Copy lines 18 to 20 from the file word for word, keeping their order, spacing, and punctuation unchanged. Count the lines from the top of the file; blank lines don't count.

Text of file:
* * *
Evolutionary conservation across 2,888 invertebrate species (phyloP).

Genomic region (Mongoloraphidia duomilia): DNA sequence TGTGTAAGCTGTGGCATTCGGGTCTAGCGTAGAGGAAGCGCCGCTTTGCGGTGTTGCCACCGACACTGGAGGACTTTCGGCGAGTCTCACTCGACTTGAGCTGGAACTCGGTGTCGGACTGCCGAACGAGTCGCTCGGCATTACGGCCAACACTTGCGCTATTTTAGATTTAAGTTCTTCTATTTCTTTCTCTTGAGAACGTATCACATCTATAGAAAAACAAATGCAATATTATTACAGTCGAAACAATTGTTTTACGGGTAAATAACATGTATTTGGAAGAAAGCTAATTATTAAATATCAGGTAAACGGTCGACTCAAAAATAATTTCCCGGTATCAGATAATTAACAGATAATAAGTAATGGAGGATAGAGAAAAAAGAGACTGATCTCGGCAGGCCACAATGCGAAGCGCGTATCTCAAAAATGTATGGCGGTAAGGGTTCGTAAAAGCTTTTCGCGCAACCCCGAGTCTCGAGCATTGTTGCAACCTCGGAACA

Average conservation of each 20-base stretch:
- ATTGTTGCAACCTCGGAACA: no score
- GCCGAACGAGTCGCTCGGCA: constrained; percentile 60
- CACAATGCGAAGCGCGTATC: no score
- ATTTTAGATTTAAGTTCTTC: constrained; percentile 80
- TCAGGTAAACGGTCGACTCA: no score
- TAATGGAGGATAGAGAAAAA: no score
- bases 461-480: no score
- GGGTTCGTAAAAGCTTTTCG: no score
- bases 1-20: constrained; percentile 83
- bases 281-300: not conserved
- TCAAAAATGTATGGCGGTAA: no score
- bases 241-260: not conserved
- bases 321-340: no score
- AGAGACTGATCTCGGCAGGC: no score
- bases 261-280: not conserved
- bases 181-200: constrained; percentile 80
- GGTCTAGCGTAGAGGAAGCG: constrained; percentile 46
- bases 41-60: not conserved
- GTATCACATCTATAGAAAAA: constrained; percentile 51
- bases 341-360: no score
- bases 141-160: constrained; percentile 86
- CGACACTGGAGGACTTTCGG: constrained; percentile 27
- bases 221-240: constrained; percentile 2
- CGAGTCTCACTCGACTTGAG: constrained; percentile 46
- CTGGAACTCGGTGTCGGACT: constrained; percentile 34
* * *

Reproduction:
- bases 261-280: not conserved
- bases 181-200: constrained; percentile 80
- GGTCTAGCGTAGAGGAAGCG: constrained; percentile 46